Applying for a mortgage loan is a time-consuming and often stressful experience. And during the process, you'll feel as if you're sending an endless stream of documents to your mortgage lender. But if you know upfront what documents your mortgage lender will request, you'll remove at least some of the mystery, and much of the stress, from the mortgage-approval process.
One of the first documents that your mortgage lender will need is a completed Uniform Residential Loan Application. This document starts the mortgage-application process, and gives your lender valuable financial and personal information about you. To complete this form, you'll need to provide basic information such as your address, Social Security number and full name. You'll also have to provide information about your job, income and debts.
Your lender will want to verify your income and debts while deciding whether you can afford monthly mortgage payments. To help your lender do this, you'll need to send copies of several of your most important financial documents. This includes your last two paycheck stubs, most recent two bank account statements and your income-tax return statements from the last two years. You might also need to send copies of your most recent credit-card, auto-loan, student-loan and retirement-account statements.
Proof of Employment
Your lender might also request that you send a proof-of-employment letter. This letter, as its name suggests, provides written verification that you work at a specific company in a specific position. Make sure that the supervisor or human-resources professional who writes the letter dates and signs it, uses company letterhead and lists your title, how long you've worked at the company, whether you work as a part-time or full-time employee and your gross annual salary.
If you receive income from several different sources -- and not just from your main job -- you'll have to provide copies of documents that lenders can use to verify these money streams. If you receive regular alimony payments, you'll need to provide a copy of a cashed check. You'll need to send copies of rent checks from tenants or checks sent to you as a result of a legal settlement. You'll need to verify every income stream that you want lenders to consider when you're applying for a mortgage loan.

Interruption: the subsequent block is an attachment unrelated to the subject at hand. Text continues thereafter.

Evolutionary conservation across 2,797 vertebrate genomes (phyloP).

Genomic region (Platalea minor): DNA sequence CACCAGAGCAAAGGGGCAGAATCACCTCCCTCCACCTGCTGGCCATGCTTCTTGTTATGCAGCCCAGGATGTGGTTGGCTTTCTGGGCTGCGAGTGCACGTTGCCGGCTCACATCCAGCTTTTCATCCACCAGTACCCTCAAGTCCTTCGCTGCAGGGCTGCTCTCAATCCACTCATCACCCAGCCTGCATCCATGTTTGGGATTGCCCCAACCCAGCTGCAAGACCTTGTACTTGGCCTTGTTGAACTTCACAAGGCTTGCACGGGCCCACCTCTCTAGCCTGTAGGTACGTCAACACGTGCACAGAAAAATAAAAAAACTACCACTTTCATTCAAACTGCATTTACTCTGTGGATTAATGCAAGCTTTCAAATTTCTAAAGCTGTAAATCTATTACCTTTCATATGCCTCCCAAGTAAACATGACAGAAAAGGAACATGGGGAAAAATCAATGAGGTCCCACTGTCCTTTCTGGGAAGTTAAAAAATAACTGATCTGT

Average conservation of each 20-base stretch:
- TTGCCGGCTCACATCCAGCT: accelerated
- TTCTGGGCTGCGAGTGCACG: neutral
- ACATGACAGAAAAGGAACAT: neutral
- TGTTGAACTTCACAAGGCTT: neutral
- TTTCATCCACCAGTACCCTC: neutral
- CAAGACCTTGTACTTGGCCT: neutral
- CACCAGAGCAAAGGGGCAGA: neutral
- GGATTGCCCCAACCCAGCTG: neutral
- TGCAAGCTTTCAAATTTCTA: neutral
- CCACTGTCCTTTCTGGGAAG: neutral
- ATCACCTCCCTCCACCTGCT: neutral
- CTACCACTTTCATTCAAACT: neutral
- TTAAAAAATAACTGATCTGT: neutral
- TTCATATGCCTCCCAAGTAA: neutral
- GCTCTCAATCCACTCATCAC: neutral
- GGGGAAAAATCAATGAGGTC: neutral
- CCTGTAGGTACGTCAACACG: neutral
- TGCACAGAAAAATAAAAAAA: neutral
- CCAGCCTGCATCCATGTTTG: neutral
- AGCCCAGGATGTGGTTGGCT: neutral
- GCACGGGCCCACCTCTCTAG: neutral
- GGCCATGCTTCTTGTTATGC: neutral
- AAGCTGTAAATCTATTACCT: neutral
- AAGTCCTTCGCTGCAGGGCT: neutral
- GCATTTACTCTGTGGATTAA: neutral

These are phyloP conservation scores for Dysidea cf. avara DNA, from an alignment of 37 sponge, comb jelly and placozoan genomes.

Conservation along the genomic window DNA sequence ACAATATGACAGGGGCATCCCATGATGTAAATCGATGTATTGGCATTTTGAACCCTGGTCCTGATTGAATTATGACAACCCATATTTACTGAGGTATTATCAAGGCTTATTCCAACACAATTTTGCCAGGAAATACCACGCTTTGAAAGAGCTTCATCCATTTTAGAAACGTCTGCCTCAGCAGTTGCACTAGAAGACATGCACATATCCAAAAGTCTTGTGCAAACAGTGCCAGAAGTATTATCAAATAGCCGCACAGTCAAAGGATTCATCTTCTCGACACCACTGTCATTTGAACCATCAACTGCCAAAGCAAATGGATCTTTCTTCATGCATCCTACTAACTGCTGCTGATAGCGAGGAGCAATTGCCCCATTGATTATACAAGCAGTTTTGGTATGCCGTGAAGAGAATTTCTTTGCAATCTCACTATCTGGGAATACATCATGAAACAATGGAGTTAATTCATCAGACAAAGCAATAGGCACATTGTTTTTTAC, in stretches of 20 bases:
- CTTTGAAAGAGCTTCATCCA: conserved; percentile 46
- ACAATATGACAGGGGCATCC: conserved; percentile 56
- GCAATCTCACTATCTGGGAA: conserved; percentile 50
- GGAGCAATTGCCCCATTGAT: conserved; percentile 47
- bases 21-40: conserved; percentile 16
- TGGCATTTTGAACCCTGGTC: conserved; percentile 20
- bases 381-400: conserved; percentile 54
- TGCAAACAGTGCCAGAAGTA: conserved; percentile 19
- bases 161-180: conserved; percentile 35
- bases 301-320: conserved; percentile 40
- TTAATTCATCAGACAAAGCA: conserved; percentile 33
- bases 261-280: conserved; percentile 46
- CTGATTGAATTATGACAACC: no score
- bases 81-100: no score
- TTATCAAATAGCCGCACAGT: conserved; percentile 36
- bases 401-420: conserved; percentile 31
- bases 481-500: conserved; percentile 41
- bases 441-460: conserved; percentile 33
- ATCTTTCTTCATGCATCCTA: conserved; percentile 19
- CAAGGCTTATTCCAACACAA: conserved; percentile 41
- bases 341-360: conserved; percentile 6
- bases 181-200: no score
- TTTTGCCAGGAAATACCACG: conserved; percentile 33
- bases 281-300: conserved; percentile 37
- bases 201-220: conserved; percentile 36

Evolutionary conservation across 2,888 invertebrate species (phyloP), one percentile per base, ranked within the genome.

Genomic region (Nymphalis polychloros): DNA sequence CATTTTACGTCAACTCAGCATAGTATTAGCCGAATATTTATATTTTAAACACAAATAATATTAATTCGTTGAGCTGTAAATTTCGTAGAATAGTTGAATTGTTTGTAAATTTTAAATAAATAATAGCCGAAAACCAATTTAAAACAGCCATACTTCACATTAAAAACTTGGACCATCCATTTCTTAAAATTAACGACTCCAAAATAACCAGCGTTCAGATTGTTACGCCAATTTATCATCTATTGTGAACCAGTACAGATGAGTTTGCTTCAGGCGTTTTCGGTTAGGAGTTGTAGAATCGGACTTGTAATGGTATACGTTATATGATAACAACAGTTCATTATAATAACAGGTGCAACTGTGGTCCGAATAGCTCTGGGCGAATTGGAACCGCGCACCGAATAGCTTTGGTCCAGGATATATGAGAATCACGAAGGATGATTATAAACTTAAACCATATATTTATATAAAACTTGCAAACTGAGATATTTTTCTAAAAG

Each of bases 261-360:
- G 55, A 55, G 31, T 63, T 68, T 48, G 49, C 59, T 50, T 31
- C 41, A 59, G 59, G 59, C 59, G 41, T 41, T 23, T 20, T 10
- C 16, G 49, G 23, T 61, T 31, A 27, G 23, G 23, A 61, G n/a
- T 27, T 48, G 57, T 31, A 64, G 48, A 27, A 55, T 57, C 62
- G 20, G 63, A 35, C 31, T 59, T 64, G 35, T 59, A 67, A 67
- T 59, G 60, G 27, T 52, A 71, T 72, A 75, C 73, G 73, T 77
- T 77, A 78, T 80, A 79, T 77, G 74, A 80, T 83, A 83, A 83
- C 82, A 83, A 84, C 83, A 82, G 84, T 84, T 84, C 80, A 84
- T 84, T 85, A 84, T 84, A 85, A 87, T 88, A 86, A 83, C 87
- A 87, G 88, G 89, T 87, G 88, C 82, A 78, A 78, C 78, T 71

Your lender will review your credit report to confirm that you have a history of paying your bills on time. Your credit report lists your open credit-card accounts and any existing loans, such as student or car loans, that you are paying off. It will list any missed or late payments that you've made. And if you have any recent negative judgments against you, such as bankruptcies or foreclosures, they also will show up on your credit report.
Don Rafner has been writing professionally since 1992, with work published in "The Washington Post," "Chicago Tribune," "Phoenix Magazine" and several trade magazines. He is also the managing editor of "Midwest Real Estate News." He specializes in writing about mortgage lending, personal finance, business and real-estate topics. He holds a Bachelor of Arts in journalism from the University of Illinois.